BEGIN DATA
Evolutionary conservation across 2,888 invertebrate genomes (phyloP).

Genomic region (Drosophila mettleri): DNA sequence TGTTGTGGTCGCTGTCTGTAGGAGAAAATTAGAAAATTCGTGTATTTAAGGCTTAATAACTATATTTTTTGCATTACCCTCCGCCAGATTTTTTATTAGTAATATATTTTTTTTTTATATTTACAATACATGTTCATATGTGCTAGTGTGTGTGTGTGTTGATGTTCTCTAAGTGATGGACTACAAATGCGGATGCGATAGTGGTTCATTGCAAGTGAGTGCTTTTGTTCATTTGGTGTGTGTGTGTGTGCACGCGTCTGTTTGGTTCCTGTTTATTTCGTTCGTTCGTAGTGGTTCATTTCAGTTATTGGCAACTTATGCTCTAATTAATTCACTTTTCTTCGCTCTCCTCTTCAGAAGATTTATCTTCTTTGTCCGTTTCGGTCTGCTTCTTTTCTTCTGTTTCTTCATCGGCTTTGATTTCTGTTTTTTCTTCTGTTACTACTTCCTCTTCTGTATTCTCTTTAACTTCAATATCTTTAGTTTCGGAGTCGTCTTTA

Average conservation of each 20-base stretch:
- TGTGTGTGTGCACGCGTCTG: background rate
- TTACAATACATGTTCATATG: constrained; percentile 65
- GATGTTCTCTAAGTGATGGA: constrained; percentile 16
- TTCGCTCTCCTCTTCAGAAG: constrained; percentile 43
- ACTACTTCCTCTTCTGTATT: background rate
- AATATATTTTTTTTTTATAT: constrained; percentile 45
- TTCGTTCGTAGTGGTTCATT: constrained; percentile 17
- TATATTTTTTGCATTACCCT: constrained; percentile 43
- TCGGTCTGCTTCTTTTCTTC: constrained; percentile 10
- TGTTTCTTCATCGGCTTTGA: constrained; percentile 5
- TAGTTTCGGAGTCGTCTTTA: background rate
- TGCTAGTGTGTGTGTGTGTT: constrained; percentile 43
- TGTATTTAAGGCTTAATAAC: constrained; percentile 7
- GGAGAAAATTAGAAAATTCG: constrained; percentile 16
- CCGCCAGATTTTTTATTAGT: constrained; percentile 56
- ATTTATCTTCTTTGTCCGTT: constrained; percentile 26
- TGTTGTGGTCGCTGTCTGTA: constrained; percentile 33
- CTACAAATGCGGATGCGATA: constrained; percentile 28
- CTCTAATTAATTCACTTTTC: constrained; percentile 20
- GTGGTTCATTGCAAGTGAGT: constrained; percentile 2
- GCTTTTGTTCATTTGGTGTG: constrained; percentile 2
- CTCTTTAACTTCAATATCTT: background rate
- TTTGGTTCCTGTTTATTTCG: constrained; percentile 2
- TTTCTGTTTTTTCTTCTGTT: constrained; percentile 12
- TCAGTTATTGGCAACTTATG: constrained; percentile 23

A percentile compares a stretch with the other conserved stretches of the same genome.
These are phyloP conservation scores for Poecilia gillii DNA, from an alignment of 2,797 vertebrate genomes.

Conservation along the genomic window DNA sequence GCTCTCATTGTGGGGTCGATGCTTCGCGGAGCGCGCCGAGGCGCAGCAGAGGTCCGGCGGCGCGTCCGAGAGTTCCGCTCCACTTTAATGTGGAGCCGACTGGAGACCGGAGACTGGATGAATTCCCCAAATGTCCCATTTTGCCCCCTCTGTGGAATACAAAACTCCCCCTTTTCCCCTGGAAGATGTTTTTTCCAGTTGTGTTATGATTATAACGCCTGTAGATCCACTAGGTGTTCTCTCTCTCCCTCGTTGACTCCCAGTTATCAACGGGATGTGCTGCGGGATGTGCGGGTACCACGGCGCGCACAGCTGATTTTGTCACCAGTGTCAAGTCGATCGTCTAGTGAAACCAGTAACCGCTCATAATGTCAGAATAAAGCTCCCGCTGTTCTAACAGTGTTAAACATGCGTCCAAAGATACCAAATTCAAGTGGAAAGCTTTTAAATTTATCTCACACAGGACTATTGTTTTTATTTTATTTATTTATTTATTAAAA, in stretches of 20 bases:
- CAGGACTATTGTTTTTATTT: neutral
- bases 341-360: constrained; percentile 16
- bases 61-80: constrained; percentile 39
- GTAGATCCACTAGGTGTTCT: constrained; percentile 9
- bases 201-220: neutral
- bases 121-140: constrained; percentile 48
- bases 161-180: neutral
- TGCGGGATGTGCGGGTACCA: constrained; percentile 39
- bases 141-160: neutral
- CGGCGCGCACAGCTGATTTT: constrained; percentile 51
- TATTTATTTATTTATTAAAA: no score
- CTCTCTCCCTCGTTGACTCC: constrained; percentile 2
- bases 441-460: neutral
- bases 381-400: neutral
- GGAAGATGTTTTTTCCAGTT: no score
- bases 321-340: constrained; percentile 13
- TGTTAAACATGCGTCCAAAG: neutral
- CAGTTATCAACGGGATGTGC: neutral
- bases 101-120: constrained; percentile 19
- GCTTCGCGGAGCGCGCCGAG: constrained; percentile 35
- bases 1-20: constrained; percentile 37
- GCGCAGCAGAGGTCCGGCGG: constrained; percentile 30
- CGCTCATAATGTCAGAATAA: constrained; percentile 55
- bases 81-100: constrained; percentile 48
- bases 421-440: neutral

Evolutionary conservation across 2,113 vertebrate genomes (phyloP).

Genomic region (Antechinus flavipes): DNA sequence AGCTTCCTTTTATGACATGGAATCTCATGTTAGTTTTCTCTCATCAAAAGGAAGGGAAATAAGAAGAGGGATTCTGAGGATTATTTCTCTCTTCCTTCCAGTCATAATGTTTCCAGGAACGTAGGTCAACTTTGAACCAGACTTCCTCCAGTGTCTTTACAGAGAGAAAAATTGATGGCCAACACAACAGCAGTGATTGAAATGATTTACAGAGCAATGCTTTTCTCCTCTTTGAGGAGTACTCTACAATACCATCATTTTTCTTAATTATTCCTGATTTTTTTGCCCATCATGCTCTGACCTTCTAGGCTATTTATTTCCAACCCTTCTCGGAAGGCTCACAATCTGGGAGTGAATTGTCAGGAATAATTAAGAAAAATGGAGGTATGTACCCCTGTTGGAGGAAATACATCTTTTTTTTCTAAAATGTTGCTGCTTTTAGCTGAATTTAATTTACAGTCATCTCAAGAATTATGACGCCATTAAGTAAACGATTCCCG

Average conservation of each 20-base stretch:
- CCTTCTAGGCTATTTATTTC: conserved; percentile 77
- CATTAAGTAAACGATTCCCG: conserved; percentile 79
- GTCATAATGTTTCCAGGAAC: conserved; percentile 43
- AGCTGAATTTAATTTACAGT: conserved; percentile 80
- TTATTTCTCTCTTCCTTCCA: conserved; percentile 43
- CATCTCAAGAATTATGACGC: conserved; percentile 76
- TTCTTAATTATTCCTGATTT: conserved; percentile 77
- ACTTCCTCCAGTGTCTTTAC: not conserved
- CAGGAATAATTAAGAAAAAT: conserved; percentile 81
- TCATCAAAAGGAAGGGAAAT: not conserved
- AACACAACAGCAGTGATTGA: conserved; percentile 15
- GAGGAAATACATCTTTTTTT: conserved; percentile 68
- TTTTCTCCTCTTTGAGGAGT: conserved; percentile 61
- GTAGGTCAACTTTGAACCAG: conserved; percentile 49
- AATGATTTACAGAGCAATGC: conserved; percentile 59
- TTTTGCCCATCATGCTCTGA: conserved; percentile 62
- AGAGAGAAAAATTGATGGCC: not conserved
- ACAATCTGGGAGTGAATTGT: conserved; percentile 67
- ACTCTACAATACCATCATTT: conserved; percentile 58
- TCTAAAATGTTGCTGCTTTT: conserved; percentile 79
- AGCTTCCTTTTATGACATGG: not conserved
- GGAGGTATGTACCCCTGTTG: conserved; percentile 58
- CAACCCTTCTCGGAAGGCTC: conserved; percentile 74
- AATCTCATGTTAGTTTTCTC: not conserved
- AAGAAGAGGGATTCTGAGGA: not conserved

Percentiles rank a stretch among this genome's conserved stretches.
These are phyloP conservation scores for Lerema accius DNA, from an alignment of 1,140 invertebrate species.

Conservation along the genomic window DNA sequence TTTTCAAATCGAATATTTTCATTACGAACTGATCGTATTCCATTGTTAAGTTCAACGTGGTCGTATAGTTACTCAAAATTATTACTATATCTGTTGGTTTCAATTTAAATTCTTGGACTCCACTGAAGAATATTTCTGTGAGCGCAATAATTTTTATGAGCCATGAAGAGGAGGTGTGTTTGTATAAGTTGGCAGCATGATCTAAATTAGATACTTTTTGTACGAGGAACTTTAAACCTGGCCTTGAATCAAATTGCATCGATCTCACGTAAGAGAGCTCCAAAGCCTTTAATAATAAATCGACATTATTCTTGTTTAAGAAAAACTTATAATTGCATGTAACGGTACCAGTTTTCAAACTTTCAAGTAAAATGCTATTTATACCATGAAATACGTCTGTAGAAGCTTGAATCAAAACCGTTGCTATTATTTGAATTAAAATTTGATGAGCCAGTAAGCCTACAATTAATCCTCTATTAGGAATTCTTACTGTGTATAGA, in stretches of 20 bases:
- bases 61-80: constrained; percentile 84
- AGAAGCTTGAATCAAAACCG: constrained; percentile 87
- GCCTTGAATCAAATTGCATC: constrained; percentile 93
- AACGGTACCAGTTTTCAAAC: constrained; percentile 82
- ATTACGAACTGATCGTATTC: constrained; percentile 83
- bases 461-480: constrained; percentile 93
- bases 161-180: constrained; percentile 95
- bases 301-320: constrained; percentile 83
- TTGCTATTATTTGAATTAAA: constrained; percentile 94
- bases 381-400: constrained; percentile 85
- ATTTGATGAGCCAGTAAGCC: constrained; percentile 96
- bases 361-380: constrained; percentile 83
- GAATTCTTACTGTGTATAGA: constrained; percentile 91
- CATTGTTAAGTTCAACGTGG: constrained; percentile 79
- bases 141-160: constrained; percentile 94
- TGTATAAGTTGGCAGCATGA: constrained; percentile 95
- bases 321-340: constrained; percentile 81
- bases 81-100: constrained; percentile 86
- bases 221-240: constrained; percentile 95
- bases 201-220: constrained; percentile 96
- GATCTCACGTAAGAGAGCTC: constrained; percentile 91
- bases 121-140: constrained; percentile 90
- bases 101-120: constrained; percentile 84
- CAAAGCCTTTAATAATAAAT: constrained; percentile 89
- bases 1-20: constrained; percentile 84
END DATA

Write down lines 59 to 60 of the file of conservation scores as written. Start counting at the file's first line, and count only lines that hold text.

Average conservation of each 20-base stretch:
- CCTTCTAGGCTATTTATTTC: conserved; percentile 77